Vaginismus is the contraction or tightening of the pelvic floor muscles that occurs involuntarily when sexual intercourse is attempted. It can result in pain, burning, and aching. The symptoms also can occur during insertion of tampons or a speculum for a medical exam.
In particular, the symptoms of vaginismus:
- Can occur all the time or only in certain situations
- Can develop after a period of normal sexual function, or may occur throughout a woman's life
- Can range from mild to severe can produce pain that may be described as searing, burning, sharp, aching, or tearing
- Can interfere with sexual functioning even to the point at which penetration is impossible
- Can cause a woman to feel that her vaginal opening is "too small," when this is not the case
- Result from muscle spasm and produce real pain that is not imagined or "in your head"
- Can arise for no apparent cause, or may result from a previous sexual trauma, anxiety, trauma during childbirth, infections, or a history of anxiety or discomfort during sex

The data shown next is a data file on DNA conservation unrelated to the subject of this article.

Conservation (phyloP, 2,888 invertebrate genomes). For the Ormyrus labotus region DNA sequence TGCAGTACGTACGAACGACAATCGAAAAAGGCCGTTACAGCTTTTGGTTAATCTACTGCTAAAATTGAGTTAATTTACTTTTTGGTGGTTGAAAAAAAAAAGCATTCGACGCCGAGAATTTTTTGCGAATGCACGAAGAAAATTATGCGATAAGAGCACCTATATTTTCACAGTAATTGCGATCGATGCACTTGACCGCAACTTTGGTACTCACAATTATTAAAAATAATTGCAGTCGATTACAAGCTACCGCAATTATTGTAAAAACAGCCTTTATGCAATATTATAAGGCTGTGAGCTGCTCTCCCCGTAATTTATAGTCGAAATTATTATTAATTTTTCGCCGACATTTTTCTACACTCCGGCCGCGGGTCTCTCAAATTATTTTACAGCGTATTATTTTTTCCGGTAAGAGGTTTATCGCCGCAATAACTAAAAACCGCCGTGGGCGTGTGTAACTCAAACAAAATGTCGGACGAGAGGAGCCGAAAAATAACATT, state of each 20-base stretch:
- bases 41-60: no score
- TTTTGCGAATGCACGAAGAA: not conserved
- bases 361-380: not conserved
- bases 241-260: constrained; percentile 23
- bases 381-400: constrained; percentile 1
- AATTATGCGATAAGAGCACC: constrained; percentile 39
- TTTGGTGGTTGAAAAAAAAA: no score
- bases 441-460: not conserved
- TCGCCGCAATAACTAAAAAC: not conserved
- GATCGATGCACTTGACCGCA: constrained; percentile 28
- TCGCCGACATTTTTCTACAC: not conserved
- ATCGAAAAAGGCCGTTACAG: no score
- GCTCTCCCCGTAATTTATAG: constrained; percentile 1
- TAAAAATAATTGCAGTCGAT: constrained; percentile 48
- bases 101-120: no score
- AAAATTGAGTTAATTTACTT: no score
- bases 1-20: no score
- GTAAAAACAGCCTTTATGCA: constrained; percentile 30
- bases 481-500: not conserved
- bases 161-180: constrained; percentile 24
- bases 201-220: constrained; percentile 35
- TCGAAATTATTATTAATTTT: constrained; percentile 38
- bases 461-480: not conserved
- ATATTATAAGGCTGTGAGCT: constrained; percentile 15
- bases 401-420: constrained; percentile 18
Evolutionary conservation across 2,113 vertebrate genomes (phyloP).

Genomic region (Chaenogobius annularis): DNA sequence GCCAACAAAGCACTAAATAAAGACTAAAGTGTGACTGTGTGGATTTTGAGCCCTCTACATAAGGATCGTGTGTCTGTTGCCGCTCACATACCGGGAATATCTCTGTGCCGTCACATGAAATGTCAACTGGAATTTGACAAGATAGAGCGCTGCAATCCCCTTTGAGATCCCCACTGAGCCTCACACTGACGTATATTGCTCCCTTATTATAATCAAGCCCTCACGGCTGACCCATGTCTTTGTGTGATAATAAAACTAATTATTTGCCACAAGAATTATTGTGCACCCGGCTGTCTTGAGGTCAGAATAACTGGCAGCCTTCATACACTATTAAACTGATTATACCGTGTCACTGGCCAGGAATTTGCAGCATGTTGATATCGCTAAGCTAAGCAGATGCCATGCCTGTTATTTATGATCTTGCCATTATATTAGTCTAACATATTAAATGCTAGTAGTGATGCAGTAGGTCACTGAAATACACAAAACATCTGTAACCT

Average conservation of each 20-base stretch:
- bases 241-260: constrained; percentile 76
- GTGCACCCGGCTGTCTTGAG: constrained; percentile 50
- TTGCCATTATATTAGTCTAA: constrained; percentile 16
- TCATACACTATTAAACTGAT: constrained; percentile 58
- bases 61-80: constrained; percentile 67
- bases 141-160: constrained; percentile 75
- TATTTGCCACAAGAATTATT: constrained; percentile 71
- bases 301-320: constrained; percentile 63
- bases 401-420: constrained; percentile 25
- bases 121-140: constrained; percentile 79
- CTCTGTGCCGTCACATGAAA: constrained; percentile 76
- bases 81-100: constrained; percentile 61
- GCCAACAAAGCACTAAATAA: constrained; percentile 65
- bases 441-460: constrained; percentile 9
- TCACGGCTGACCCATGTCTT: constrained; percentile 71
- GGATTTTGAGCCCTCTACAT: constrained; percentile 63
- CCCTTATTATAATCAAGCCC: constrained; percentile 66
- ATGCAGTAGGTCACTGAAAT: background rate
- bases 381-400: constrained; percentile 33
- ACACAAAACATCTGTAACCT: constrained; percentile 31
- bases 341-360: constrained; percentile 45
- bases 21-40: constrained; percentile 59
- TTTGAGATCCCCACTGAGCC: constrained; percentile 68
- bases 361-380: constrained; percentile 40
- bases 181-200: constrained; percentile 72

- Can lead to significant anxiety
Women who experience vaginismus often have a profound sense of embarrassment and may not mention the condition to their doctor. However, the condition can be treated through a variety of methods, including education, learning exercises to control the pelvic floor muscles, and vaginal dilation exercises. If a woman wishes, her partner can be involved in the treatment program as well. Success rates are high with proper treatment.
Medically reviewed by Wayne Blocker, MD; Board Certified Obstetrics and Gynecology
MedlinePlus. Vaginismus. WebMD, Female sexual problems.
WebMD.com. Female Sexual Problems.
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